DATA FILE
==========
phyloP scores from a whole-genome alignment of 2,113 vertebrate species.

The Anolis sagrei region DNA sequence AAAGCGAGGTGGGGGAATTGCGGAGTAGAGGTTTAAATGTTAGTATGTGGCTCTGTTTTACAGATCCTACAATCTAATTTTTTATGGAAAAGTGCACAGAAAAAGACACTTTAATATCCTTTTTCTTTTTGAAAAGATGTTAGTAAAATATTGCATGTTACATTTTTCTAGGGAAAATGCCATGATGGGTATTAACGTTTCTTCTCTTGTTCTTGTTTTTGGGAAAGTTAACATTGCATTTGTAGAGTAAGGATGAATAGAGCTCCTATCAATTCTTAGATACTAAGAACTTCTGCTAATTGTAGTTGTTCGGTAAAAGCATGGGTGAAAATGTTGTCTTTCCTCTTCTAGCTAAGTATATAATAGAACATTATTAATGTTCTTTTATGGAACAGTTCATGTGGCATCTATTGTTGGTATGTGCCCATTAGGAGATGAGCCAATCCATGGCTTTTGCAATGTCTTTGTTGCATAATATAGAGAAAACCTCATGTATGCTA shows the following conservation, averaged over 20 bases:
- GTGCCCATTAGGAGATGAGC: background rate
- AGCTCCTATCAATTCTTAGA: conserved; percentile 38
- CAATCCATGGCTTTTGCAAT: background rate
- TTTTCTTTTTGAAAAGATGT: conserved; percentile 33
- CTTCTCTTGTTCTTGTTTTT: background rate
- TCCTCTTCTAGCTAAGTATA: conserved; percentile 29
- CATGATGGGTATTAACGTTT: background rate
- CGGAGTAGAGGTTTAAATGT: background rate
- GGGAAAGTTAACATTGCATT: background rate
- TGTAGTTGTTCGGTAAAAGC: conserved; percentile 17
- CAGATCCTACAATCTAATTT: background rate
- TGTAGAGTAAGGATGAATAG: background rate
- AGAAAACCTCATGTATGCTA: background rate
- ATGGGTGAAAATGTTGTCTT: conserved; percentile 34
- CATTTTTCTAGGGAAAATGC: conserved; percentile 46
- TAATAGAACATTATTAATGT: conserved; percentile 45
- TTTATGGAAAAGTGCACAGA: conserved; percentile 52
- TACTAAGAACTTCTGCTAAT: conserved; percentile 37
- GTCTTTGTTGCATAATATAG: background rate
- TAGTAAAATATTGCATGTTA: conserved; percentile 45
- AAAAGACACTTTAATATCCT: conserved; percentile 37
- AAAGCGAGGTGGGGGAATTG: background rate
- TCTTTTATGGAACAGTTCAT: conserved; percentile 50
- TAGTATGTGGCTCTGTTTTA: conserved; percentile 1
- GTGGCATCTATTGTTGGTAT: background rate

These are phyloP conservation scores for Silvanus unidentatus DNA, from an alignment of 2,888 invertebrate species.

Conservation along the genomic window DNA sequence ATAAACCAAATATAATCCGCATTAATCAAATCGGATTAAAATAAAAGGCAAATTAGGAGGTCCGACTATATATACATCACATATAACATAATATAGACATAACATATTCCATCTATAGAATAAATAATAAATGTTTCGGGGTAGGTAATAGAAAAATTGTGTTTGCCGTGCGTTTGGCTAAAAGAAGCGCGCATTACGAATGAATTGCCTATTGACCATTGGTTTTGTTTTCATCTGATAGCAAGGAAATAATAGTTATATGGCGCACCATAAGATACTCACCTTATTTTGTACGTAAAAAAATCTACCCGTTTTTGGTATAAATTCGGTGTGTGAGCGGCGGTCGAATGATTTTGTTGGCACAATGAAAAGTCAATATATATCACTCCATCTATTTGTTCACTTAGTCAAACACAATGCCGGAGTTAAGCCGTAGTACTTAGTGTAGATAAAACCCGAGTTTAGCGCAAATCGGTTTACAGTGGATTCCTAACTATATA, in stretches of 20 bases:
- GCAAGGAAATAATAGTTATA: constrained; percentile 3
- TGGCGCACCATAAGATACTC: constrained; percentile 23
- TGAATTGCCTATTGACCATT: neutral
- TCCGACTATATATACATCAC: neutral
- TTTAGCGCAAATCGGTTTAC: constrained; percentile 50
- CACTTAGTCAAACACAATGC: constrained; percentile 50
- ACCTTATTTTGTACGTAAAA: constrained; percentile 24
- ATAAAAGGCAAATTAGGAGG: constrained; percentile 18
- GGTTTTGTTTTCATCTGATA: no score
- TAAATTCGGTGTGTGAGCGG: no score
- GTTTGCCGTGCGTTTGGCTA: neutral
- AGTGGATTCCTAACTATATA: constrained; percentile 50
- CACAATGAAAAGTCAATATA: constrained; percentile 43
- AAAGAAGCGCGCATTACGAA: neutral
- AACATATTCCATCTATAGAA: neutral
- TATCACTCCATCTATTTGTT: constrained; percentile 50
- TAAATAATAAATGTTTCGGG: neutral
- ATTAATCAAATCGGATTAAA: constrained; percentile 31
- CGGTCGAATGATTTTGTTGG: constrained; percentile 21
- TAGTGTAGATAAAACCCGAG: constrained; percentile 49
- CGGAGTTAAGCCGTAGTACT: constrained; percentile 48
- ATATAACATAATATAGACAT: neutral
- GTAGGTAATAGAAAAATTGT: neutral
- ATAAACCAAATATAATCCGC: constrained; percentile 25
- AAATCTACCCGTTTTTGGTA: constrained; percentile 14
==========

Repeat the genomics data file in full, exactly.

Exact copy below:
phyloP scores from a whole-genome alignment of 2,113 vertebrate species.

The Anolis sagrei region DNA sequence AAAGCGAGGTGGGGGAATTGCGGAGTAGAGGTTTAAATGTTAGTATGTGGCTCTGTTTTACAGATCCTACAATCTAATTTTTTATGGAAAAGTGCACAGAAAAAGACACTTTAATATCCTTTTTCTTTTTGAAAAGATGTTAGTAAAATATTGCATGTTACATTTTTCTAGGGAAAATGCCATGATGGGTATTAACGTTTCTTCTCTTGTTCTTGTTTTTGGGAAAGTTAACATTGCATTTGTAGAGTAAGGATGAATAGAGCTCCTATCAATTCTTAGATACTAAGAACTTCTGCTAATTGTAGTTGTTCGGTAAAAGCATGGGTGAAAATGTTGTCTTTCCTCTTCTAGCTAAGTATATAATAGAACATTATTAATGTTCTTTTATGGAACAGTTCATGTGGCATCTATTGTTGGTATGTGCCCATTAGGAGATGAGCCAATCCATGGCTTTTGCAATGTCTTTGTTGCATAATATAGAGAAAACCTCATGTATGCTA shows the following conservation, averaged over 20 bases:
- GTGCCCATTAGGAGATGAGC: background rate
- AGCTCCTATCAATTCTTAGA: conserved; percentile 38
- CAATCCATGGCTTTTGCAAT: background rate
- TTTTCTTTTTGAAAAGATGT: conserved; percentile 33
- CTTCTCTTGTTCTTGTTTTT: background rate
- TCCTCTTCTAGCTAAGTATA: conserved; percentile 29
- CATGATGGGTATTAACGTTT: background rate
- CGGAGTAGAGGTTTAAATGT: background rate
- GGGAAAGTTAACATTGCATT: background rate
- TGTAGTTGTTCGGTAAAAGC: conserved; percentile 17
- CAGATCCTACAATCTAATTT: background rate
- TGTAGAGTAAGGATGAATAG: background rate
- AGAAAACCTCATGTATGCTA: background rate
- ATGGGTGAAAATGTTGTCTT: conserved; percentile 34
- CATTTTTCTAGGGAAAATGC: conserved; percentile 46
- TAATAGAACATTATTAATGT: conserved; percentile 45
- TTTATGGAAAAGTGCACAGA: conserved; percentile 52
- TACTAAGAACTTCTGCTAAT: conserved; percentile 37
- GTCTTTGTTGCATAATATAG: background rate
- TAGTAAAATATTGCATGTTA: conserved; percentile 45
- AAAAGACACTTTAATATCCT: conserved; percentile 37
- AAAGCGAGGTGGGGGAATTG: background rate
- TCTTTTATGGAACAGTTCAT: conserved; percentile 50
- TAGTATGTGGCTCTGTTTTA: conserved; percentile 1
- GTGGCATCTATTGTTGGTAT: background rate

These are phyloP conservation scores for Silvanus unidentatus DNA, from an alignment of 2,888 invertebrate species.

Conservation along the genomic window DNA sequence ATAAACCAAATATAATCCGCATTAATCAAATCGGATTAAAATAAAAGGCAAATTAGGAGGTCCGACTATATATACATCACATATAACATAATATAGACATAACATATTCCATCTATAGAATAAATAATAAATGTTTCGGGGTAGGTAATAGAAAAATTGTGTTTGCCGTGCGTTTGGCTAAAAGAAGCGCGCATTACGAATGAATTGCCTATTGACCATTGGTTTTGTTTTCATCTGATAGCAAGGAAATAATAGTTATATGGCGCACCATAAGATACTCACCTTATTTTGTACGTAAAAAAATCTACCCGTTTTTGGTATAAATTCGGTGTGTGAGCGGCGGTCGAATGATTTTGTTGGCACAATGAAAAGTCAATATATATCACTCCATCTATTTGTTCACTTAGTCAAACACAATGCCGGAGTTAAGCCGTAGTACTTAGTGTAGATAAAACCCGAGTTTAGCGCAAATCGGTTTACAGTGGATTCCTAACTATATA, in stretches of 20 bases:
- GCAAGGAAATAATAGTTATA: constrained; percentile 3
- TGGCGCACCATAAGATACTC: constrained; percentile 23
- TGAATTGCCTATTGACCATT: neutral
- TCCGACTATATATACATCAC: neutral
- TTTAGCGCAAATCGGTTTAC: constrained; percentile 50
- CACTTAGTCAAACACAATGC: constrained; percentile 50
- ACCTTATTTTGTACGTAAAA: constrained; percentile 24
- ATAAAAGGCAAATTAGGAGG: constrained; percentile 18
- GGTTTTGTTTTCATCTGATA: no score
- TAAATTCGGTGTGTGAGCGG: no score
- GTTTGCCGTGCGTTTGGCTA: neutral
- AGTGGATTCCTAACTATATA: constrained; percentile 50
- CACAATGAAAAGTCAATATA: constrained; percentile 43
- AAAGAAGCGCGCATTACGAA: neutral
- AACATATTCCATCTATAGAA: neutral
- TATCACTCCATCTATTTGTT: constrained; percentile 50
- TAAATAATAAATGTTTCGGG: neutral
- ATTAATCAAATCGGATTAAA: constrained; percentile 31
- CGGTCGAATGATTTTGTTGG: constrained; percentile 21
- TAGTGTAGATAAAACCCGAG: constrained; percentile 49
- CGGAGTTAAGCCGTAGTACT: constrained; percentile 48
- ATATAACATAATATAGACAT: neutral
- GTAGGTAATAGAAAAATTGT: neutral
- ATAAACCAAATATAATCCGC: constrained; percentile 25
- AAATCTACCCGTTTTTGGTA: constrained; percentile 14